Chicago teachers and the nation's third-largest school district reached a labor contract deal on Thursday,that canceled 11 days of classes for more than 300,000 students. Classes will resume Friday, the school district said.
Mayor Lori Lightfoot announced that the district had reached a deal with the Chicago Teachers Union after months of unsuccessful negotiations led to the city's first significant walkout by educators since 2012. The union's 25,000 members went on strike Oct. 17, holding marches and rallies across the city.
Chicago Teachers Union delegates voted late Wednesday to approve a tentative deal that includes a 16% pay raise over five years. But they still refused to end the strike unless the mayor added school days to cover the lost time.
Before the teachers' strike started, Lightfoot had said she did not plan on making up any lost days. But after meeting with CTU President Jesse Sharkey to negotiate a compromise, she emerged with an agreement on five makeup days. It was not immediately clear when they will be making up those days, CBS Chicago reported. "We'll be working through those logistics," Lightfoot said.
"In the interests of our students and our parents who have been suffering, it was important to me to make sure that we got our kids back in class. Enough is enough," Lightfoot said. "And so in the spirit of compromise, we agreed. It was a hard-fought discussion. It took us a long time to get there, but I think this is the right thing."
The mayor said she invited Sharkey to make a joint announcement on their agreement, but he declined. Sharkey said he didn't feel like "doing a celebration lap" with Lightfoot.
"What they need to see is that we have a tentative agreement and we now have a return to work agreement," he said. "I'm glad that people get to return to work. Frankly, it's been hard on teachers to be out this long and it's been hard on parents to be out this long. It's been hard on our students."
Throughout the strike, Chicago Public Schools kept schools open, promising parents that their kids would have a safe place to go and receive meals. City parks, libraries and community groups also opened their doors to kids whose parents didn't want to leave them home alone but were uncomfortable using schools being picketed by educators.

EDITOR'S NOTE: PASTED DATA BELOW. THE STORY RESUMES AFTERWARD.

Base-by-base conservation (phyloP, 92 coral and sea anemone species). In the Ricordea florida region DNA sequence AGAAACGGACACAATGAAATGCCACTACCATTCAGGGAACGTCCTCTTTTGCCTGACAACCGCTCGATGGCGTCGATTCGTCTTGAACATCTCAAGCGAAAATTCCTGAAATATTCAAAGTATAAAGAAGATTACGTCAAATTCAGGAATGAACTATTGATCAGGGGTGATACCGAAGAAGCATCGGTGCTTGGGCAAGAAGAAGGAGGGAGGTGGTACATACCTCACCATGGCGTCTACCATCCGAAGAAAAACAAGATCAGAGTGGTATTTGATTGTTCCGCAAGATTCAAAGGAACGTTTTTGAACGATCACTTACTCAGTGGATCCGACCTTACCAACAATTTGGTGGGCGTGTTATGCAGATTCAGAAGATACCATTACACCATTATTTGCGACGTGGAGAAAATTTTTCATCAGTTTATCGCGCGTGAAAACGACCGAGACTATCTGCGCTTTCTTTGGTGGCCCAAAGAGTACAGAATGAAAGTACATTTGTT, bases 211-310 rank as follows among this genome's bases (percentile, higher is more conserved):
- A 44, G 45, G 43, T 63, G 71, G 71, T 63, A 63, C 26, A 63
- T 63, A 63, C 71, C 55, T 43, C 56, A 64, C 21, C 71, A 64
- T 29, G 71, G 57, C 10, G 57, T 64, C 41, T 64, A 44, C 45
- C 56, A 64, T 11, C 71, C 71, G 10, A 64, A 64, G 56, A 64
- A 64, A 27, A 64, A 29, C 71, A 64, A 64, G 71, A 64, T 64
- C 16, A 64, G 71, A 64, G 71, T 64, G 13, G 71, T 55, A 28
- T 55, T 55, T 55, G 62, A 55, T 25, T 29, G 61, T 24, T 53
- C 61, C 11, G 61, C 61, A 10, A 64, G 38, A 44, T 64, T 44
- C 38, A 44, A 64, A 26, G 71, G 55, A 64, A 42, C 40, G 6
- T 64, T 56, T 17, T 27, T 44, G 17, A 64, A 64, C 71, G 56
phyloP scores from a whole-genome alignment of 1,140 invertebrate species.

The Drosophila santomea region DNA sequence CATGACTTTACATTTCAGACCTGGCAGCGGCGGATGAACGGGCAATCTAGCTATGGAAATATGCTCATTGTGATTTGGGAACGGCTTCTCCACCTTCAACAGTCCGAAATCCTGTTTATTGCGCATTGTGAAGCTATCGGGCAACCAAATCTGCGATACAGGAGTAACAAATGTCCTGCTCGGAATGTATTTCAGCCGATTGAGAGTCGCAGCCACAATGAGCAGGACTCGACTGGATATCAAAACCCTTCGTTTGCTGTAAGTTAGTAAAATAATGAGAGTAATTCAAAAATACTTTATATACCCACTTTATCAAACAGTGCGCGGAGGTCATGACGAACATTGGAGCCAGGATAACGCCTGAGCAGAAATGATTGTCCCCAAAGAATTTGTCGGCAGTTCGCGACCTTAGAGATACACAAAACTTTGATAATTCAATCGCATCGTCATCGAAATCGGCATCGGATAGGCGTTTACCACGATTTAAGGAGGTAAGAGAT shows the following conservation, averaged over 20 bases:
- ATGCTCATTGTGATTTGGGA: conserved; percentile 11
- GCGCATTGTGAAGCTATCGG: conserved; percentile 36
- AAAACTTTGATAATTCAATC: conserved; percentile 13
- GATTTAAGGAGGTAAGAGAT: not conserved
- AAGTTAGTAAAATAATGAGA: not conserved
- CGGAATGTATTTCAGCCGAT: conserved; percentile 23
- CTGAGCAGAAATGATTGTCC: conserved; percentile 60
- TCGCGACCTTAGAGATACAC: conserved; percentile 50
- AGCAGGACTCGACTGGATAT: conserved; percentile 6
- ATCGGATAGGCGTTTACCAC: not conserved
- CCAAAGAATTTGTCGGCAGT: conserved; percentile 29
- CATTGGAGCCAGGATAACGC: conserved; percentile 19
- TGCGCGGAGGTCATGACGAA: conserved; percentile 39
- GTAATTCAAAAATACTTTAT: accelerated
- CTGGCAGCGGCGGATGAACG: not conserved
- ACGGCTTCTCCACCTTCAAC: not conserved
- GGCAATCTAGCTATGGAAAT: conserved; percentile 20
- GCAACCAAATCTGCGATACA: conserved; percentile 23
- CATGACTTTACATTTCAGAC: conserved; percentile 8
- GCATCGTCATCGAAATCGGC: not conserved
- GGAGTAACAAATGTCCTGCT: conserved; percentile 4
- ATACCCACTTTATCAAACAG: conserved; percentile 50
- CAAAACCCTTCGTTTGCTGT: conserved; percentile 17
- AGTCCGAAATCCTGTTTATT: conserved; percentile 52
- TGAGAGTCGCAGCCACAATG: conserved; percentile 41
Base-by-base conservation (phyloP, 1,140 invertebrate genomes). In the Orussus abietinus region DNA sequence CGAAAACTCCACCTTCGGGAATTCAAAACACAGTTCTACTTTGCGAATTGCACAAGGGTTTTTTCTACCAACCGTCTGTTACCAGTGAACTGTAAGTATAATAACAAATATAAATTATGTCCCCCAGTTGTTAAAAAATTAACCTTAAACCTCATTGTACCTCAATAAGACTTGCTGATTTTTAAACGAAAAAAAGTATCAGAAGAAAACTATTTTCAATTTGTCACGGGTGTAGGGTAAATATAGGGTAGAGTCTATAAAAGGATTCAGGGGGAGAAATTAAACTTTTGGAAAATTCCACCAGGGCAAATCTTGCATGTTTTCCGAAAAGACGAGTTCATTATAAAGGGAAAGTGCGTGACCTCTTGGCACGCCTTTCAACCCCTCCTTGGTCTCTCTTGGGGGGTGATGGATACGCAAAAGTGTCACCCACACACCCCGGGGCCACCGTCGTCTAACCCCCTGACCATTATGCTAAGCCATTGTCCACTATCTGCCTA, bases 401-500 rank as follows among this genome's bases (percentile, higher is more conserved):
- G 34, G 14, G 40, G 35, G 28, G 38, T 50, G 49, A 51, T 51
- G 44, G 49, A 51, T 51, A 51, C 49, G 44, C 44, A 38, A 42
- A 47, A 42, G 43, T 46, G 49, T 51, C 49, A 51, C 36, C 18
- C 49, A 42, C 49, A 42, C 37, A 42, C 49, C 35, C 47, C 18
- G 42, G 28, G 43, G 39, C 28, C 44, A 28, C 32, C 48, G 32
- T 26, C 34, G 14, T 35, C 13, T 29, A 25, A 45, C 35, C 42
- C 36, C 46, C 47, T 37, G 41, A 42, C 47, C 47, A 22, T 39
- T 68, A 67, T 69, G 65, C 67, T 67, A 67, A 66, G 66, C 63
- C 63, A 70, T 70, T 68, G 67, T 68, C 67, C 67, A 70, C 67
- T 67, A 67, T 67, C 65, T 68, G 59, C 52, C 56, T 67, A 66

Families across the city breathed a sigh of relief as they heard the news.
"It is over finally, thank God," said Dominique Dukes, who has two children, ages 7 and 14. "They did miss out on their education. It was the worst experience ever. Hopefully it doesn't happen again."
Teachers said the strike was based on a social justice agenda and aimed to increase resources, including nurses and social workers, and reduce class sizes, which teachers say currently exceed 30 or 40 students in some schools. Union leaders said the strike forced the city to negotiate on issues they initially deemed out of bounds, including support for homeless students.
Lightfoot said a strike was unnecessary and dubbed the city's offer of a 16% raise for teachers over a five-year contract and other commitments on educators' priorities "historic."
The agreement approved on Wednesday was not immediately released, but Sharkey said some of teachers' wins could "transform" schools in the district. The full union membership still must hold a final vote on the agreement.
Broad outlines include a 16% raise for teachers during the five-year contract, a new committee to investigate and enforce classroom sizes that surpass limits in the agreement and funding to add social workers and nurses to the city's schools.
The walkout served as one of Lightfoot's first major hurdles after taking office this year. The former federal prosecutor campaigned on a progressive platform, including school reform, and the union accused her of failing to follow through on campaign promises.
The first-term mayor dismissed questions Thursday about possible ripple effects of the strike, saying she was focused on repairing "damage" to students and families.
"Nobody wins in a circumstance like this," she said.
Union officials said they were building on massive teacher protests in conservative states, including West Virginia last year where teachers called for higher pay and greater funding for schools.
Hillary Remis, a 37-year-old science teacher at McAuliffe Elementary School, said she thinks the walkout was worthwhile and considers the compromise on makeup days "fair."
"I think we walked out with a better contract than we had to begin with from the previous contract," Remis said. "There were some good compromises by both sides. Anything that benefits the school and benefits the kids is worth it."
Chicago teachers were joined by thousands of school staff, including security guards and teachers' assistants who belong to a unit of the Service Employees International Union. That union reached a tentative agreement with the district on Sunday, but its leaders vowed to remain on the picket lines until the teachers reached their own deal.
The strike also spread from the picket line to the playing field, as some high school athletes found themselves shut out of competitions. One school, Solorio Academy, missed a chance to win its second state soccer championship in three years because the tournaments began during the strike.